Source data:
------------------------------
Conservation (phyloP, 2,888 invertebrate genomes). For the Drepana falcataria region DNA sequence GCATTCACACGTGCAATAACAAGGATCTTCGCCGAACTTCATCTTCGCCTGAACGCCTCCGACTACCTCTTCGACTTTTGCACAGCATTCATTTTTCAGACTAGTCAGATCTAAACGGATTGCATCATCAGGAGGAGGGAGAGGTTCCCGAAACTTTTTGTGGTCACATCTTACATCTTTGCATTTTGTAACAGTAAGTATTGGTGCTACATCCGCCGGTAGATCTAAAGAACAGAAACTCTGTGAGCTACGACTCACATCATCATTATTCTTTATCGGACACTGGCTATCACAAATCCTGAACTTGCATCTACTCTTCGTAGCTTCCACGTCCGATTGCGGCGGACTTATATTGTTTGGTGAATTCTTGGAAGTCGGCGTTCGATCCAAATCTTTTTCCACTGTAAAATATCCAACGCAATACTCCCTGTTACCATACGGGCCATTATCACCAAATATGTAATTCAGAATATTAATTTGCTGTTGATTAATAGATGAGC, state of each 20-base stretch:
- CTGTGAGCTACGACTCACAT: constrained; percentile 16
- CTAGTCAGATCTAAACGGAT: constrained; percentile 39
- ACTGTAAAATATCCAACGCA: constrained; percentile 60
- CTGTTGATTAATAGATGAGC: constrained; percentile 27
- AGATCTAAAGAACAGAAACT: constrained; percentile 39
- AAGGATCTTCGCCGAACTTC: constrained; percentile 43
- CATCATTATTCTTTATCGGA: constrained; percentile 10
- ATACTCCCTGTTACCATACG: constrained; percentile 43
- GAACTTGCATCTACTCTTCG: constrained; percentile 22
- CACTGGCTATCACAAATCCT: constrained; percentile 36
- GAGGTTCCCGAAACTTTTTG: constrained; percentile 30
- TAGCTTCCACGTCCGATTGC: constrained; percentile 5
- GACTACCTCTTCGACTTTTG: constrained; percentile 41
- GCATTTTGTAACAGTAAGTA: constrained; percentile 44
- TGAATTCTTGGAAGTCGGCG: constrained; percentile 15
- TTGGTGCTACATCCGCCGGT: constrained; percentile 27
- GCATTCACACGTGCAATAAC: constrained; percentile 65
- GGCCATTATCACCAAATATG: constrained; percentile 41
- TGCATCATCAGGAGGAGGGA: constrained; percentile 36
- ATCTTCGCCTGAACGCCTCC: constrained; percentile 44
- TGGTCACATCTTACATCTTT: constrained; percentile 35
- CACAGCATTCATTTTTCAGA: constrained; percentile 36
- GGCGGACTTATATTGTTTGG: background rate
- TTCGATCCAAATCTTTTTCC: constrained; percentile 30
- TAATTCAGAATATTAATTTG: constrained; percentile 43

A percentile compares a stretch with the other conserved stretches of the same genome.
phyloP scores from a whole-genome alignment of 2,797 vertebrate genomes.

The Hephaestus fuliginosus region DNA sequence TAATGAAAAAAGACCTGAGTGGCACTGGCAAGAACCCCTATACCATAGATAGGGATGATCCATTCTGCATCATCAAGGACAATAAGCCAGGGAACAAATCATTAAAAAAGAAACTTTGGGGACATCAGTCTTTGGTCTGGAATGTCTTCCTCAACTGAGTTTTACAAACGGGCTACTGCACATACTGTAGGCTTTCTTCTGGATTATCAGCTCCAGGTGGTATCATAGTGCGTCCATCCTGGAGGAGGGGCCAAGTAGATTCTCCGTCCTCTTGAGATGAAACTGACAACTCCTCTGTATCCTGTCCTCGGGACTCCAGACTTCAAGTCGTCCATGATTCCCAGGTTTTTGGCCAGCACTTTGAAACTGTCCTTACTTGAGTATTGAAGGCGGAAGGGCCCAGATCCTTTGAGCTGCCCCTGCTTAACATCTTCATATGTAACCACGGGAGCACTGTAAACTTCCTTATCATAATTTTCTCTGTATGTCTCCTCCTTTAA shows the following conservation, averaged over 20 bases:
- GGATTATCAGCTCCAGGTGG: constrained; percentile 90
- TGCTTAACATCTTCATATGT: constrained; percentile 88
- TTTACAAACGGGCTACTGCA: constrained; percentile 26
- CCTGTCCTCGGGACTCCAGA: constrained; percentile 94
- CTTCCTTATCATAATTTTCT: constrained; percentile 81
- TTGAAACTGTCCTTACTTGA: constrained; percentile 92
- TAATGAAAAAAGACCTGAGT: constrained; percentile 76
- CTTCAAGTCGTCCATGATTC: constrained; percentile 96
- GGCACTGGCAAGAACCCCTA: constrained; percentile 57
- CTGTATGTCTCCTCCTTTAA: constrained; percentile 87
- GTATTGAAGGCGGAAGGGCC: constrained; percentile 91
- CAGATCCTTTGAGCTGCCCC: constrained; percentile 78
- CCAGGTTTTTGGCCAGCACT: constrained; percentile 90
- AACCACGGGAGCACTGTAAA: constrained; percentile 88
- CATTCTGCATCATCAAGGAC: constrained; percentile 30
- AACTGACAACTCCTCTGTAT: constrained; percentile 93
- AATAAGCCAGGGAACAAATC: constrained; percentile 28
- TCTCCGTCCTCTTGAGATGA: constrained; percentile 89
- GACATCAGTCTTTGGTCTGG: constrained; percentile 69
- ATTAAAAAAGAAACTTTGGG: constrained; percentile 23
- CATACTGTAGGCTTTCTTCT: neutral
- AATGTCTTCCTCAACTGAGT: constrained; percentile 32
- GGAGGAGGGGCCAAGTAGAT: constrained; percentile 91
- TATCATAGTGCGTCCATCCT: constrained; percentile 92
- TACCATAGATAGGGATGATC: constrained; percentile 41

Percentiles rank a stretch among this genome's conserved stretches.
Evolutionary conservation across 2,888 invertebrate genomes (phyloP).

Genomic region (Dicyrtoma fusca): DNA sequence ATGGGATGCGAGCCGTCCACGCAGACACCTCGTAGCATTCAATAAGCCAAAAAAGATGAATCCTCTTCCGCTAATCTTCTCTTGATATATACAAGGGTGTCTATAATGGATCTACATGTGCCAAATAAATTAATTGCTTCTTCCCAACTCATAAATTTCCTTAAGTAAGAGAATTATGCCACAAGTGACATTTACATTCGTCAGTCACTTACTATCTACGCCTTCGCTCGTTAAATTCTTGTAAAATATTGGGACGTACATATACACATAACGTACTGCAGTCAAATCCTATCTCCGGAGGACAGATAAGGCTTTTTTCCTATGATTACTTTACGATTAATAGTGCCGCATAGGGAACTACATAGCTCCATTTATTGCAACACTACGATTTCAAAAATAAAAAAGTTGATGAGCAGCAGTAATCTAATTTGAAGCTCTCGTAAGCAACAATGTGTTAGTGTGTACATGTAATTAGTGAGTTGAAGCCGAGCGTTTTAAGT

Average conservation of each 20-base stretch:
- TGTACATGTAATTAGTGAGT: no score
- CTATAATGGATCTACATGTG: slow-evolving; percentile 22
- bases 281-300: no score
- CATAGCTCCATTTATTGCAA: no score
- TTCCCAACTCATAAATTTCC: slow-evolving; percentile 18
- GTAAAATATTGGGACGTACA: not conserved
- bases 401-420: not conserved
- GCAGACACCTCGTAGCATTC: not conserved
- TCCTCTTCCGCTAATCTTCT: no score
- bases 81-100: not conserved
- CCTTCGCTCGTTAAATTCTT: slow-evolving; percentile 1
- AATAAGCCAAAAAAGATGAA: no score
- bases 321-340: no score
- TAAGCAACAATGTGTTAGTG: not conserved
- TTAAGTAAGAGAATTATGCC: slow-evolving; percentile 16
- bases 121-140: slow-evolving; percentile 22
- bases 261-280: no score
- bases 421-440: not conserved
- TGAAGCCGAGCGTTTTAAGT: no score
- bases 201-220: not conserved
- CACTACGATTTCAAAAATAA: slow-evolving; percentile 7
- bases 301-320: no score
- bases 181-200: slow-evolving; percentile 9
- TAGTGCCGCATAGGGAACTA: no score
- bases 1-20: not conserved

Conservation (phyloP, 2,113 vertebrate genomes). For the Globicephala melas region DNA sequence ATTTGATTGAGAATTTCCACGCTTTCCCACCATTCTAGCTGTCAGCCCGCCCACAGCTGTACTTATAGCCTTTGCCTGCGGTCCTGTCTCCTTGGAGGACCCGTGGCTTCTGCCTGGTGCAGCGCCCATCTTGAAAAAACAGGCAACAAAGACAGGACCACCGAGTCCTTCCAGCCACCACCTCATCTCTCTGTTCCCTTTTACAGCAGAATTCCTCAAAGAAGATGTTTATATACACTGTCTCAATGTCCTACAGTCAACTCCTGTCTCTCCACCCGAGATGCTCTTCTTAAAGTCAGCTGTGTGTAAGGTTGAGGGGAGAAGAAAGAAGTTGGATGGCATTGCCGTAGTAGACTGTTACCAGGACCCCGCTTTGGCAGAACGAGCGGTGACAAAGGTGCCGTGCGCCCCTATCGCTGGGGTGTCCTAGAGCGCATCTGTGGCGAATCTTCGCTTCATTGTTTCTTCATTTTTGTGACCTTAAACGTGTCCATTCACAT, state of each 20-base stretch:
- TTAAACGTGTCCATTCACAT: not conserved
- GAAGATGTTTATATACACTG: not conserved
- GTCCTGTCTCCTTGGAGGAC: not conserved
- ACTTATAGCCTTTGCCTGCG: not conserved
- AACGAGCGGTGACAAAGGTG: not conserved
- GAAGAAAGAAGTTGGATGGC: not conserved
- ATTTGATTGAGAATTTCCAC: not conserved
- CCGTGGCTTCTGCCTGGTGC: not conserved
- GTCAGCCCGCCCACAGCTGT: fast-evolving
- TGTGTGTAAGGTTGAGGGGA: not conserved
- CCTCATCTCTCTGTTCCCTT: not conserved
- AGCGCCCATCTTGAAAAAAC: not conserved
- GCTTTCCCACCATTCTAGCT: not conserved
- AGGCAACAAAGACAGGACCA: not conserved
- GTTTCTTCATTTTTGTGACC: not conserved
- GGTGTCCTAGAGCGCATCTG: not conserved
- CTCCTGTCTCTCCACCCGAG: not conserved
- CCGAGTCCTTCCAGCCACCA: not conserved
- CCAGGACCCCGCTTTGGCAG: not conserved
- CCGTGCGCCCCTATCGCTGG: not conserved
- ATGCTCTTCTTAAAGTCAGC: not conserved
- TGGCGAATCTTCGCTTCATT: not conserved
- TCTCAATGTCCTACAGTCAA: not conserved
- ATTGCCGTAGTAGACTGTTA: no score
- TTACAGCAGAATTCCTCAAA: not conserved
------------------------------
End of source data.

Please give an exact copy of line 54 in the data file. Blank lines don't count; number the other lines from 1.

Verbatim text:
- TACCATAGATAGGGATGATC: constrained; percentile 41